Attacks in Kabul, Helmand and other cities continued. On the 1st, a Taliban suicide bomber attacked a Kabul police complex killing at least 20 people and wounding 29 others. On the 27th, in two separate insurgent attacks, 25 residents were killed and many more injured in Kabul and Kunar. The Taliban reportedly control or contest at least 10 of the 14 districts in Helmand. On the 8th, a suicide bomber in Paktika killed at least nine people and wounded 23. On the 3rd, Nangarhar officials said international air strikes killed at least 29 Daesh fighters, radio presenters and internet operators. 

Many Afghans had to deal with power cuts this month after major power lines were destroyed in Baghlan. After almost three weeks, Afghan security forces managed to reach the damaged power pylons. In response to the delays, frustrated Kabul residents staged protests against mounting insecurity and power outages. The incident, critics say, exposes the capital’s vulnerability. February

In Bamiyan, officials said they confiscated items from a Taliban arms depot, which they believe contained 30 Iranian-made mines. On the 19th, hundreds of Bamiyanis also protested against poor road security.


On the 12th, President Ghani opened a fund to support victims of violence against women. The cabinet members have contributed 15 percent of their February salary to it. President Ghani said Afghanistan should restore its pre-war values which includes respecting women.

Many incidents of women’s rights violations sparked media attention this month. A recent video received widespread condemnation across Afghanistan. It showed a pregnant woman giving birth to her baby outside the Sardar Mohammad Daud Khan hospital, a military medical facility in Kabul, after being refused care by hospital staff. On February 9th, it was reported that a young woman in Faryab who was accused of having a phone conversation with a male stranger was allegedly subjected to a public lashing by the Taliban as punishment.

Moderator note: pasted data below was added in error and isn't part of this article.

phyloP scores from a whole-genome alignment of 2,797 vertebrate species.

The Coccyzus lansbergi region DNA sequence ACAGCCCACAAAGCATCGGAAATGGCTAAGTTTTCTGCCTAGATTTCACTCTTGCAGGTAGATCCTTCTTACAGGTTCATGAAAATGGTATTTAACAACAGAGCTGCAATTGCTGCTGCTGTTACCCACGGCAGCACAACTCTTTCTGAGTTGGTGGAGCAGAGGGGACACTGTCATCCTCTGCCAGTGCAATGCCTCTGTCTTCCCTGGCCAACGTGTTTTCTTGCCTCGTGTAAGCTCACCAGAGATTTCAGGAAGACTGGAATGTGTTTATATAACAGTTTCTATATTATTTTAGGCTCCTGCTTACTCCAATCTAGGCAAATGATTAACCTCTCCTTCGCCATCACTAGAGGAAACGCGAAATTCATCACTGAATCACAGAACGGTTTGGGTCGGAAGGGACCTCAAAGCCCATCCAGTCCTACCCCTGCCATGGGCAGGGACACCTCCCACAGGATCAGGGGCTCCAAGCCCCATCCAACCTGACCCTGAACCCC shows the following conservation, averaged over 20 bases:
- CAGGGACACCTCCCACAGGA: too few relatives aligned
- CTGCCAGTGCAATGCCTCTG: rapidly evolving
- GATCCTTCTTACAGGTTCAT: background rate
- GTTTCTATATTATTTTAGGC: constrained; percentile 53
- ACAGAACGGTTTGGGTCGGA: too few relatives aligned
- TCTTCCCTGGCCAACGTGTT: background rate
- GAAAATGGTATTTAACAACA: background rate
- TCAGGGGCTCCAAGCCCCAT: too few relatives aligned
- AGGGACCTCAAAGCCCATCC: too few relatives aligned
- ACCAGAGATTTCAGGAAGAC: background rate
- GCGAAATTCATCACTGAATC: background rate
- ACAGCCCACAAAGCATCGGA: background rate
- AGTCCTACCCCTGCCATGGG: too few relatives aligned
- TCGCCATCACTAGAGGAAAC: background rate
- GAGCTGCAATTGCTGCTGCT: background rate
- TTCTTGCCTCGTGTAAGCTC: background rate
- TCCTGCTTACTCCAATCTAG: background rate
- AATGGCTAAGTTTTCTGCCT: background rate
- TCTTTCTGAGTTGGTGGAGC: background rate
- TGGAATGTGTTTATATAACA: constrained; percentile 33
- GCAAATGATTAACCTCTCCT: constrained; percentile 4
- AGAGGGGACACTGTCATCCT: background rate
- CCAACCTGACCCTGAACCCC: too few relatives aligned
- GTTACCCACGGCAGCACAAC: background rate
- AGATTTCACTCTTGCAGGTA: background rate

On the 3rd, a 10-year-old Afghan boy, declared a hero after fighting the Taliban, was shot dead by insurgents while on his way to school. The involvement of minors in the war remains a big concern. In a recent report, Human Rights Watch said that during 2015 the Taliban in Kunduz recruited some 100 children and is using them as child soldiers.

A prominent writer and poet, Zubair Khaksar from Nanagarhar, was killed by unknown assailants in late-January. In separate incidents, two radio journalists were hospitalized after gunmen attacked them in northern Afghanistan. International Media Support said that Afghanistan is the world's most dangerous country for reporters and media employees.

The Bureau of Investigative Journalism, an NGO, learned that Afghanistan civilian casualties from US airstrikes are at a seven-year high. The Bureau’s research shows that on average a civilian was killed in every fourth drone or jet strike in 2015.